Dramatic Black Sand Beach – Reynisfjara
By now, this must be one of the most visited natural attractions in all of Iceland. Thanks to its use as a shooting location for several films and TV series (Star Wars and Game of Thrones amongst the most famous), crowds are now flocking to this black sand beach just west of Vík. At one end a cliff face of basalt columns rises from the sand, dramatic hexagonal columns moulded by ancient eruptions, a perfect display of the chaotic powers of nature. Wander along the cliff face to discover some twisted sea caves, but always beware of the water; powerful waves can sweep up the beach out of nowhere, knocking over unsuspecting tourists with strong undercurrents.
For an astounding view, Route 218 brings you up to Dyrhólaey Peninsula, where you can enjoy the long stretch of black sand from above, bordered inland by an impressive array of mountains topped by the icy glaciers Eyjafjallajökull and Mýrdalsjökull.
The Canyon that Bieber Made Famous – Fjaðrárgljúfur
Many will recognise this twisting canyon from Justin Bieber’s music video for I’ll Show You – ever since the video came out, the area has been swamped by tourists. The canyon was carved out long ago by a glacial river bolstered by flooding waters rushing down from the glacier after an eruption. Paths meander up one side of the canyon, overlooking the floor below where the remnants of the icy blue river flows. Once a little-known destination, the increased popularity thanks to Bieber has meant that the gorgeous canyon has been intermittently closed by the Environmental Agency of Iceland over the past years because of damage to the pristine ecosystem. If it’s open, remember to be a responsible tourist; always stick to the paths and don’t hop over the fences.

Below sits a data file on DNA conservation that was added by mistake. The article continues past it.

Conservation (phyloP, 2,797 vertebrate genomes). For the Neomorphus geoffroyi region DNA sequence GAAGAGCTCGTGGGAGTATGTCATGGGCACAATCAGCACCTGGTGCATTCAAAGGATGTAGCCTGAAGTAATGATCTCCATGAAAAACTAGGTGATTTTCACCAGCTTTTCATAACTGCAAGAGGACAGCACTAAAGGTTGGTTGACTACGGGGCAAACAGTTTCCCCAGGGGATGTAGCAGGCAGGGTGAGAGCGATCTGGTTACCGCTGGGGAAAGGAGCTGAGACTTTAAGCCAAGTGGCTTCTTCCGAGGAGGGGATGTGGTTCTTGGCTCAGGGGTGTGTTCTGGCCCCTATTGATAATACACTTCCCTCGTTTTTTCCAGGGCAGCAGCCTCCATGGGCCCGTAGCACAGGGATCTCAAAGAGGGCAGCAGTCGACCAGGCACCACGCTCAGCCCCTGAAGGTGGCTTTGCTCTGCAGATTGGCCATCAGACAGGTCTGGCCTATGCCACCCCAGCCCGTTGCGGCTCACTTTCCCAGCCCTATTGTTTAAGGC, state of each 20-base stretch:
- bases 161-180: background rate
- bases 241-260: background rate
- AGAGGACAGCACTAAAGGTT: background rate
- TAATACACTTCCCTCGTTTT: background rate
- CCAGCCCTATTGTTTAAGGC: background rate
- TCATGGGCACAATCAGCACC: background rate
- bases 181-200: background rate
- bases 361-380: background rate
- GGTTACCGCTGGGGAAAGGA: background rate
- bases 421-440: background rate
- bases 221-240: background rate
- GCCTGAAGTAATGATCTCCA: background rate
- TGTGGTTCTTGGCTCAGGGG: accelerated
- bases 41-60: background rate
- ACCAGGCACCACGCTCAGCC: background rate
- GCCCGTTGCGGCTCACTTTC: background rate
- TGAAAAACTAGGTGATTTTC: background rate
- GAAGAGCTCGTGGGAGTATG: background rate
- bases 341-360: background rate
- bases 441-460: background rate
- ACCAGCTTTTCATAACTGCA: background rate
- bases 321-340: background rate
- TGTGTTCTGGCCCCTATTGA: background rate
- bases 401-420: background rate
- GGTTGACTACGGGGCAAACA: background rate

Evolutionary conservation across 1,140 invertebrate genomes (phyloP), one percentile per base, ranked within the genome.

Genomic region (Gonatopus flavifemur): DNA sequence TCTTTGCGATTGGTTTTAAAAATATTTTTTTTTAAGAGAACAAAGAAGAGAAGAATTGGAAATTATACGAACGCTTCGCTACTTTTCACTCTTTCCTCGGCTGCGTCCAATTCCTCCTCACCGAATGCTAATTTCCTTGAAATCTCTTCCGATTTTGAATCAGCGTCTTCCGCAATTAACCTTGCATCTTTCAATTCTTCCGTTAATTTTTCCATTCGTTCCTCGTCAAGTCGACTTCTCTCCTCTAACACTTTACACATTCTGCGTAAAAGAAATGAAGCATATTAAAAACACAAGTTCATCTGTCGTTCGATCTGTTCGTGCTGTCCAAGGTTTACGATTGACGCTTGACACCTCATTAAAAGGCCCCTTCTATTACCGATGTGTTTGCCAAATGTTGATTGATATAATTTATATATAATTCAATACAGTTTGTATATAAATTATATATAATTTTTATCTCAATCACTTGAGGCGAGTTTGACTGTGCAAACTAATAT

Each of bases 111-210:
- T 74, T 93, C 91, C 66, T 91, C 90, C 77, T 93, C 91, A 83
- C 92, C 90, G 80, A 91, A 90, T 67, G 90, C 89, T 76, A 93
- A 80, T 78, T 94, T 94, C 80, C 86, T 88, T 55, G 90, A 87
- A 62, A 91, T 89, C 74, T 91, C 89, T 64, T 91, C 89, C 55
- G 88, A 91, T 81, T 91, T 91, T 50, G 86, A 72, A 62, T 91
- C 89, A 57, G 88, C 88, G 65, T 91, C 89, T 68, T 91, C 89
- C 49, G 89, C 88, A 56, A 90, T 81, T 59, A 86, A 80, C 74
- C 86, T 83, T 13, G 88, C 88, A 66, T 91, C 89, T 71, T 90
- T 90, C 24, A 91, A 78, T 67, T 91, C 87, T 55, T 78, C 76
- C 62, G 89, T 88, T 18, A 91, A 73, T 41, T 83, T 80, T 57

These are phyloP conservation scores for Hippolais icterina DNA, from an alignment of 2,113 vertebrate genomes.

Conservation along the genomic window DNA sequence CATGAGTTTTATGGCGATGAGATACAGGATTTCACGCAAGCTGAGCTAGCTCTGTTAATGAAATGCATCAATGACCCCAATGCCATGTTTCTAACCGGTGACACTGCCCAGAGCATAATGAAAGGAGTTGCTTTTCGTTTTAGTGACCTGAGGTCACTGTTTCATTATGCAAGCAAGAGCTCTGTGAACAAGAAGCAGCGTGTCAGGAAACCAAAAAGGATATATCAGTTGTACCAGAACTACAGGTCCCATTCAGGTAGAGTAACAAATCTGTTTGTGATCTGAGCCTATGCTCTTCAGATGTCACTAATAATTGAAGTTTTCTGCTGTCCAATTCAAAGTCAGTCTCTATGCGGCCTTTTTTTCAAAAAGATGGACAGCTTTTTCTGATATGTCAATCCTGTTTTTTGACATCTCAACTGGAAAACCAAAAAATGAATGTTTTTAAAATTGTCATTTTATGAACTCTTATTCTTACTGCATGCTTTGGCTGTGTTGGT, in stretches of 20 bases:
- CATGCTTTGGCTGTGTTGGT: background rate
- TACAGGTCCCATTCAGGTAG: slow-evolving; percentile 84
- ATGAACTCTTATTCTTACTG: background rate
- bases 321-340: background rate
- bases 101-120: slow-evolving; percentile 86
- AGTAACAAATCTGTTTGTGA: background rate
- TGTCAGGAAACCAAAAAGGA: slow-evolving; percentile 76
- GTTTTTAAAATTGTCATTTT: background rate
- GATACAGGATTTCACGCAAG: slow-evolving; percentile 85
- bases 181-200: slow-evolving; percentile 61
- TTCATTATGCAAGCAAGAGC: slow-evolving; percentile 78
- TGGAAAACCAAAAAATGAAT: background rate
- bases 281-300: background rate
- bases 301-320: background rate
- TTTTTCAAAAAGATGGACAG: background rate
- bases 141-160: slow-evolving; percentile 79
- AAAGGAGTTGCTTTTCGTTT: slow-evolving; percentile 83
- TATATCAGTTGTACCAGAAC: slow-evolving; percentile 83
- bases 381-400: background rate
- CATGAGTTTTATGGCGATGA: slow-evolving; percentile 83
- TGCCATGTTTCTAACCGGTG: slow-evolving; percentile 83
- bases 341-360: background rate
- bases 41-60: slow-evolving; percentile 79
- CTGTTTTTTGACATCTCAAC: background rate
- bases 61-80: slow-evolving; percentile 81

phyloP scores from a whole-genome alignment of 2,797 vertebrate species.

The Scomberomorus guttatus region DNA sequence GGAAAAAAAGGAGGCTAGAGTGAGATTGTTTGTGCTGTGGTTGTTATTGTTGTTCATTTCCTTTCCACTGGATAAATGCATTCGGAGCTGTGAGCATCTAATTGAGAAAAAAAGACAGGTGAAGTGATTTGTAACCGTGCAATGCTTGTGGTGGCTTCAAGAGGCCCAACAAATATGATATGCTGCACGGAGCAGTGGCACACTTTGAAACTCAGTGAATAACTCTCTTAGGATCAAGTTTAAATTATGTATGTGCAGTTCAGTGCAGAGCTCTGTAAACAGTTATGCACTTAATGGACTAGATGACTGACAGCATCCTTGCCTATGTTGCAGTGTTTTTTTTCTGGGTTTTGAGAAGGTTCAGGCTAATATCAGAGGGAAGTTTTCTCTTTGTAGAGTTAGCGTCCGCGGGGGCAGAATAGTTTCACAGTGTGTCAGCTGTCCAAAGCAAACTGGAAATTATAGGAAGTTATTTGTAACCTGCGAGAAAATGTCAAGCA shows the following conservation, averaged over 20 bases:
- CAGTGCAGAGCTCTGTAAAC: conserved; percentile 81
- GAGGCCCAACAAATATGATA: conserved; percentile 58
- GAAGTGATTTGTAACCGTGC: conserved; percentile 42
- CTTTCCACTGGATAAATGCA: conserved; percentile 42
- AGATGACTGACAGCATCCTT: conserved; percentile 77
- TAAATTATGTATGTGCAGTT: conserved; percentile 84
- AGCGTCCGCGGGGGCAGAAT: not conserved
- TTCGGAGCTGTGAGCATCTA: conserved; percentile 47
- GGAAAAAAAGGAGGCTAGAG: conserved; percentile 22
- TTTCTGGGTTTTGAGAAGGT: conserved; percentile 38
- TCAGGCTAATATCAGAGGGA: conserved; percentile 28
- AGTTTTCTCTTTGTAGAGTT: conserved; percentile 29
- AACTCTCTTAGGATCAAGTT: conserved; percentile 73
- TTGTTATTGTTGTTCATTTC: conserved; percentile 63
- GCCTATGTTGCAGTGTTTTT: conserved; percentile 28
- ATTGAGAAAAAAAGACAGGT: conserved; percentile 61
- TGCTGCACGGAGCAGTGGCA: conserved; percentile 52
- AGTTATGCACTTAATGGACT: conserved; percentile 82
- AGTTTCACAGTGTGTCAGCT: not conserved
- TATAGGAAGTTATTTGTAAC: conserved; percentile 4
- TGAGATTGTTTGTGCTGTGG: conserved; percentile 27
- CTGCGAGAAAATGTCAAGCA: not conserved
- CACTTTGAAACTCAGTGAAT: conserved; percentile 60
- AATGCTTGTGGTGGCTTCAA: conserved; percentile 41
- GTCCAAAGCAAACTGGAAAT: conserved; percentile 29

Hiking in the Shadow of the Glacier – Skaftafell Nature Reserve
The next big stop along the ring road is the Skaftafell Nature Reserve. Once upon a time this was its own National Park before it was merged into Vatnajökull National Park, which will give you an idea of the area’s importance. A heady mix of black sand, lush greenery and glacial ice makes this one of the best places in all of Iceland to get out and go for a hike – which is the best thing to do if you want to experience Iceland’s landscapes for real. If you’re just looking to get in and out before moving along, we recommend checking out the waterfall Svartifoss. It’s an easy 30 – 40-minute hike, your reward being a perfect spout of water gushing out in front of more black basalt columns.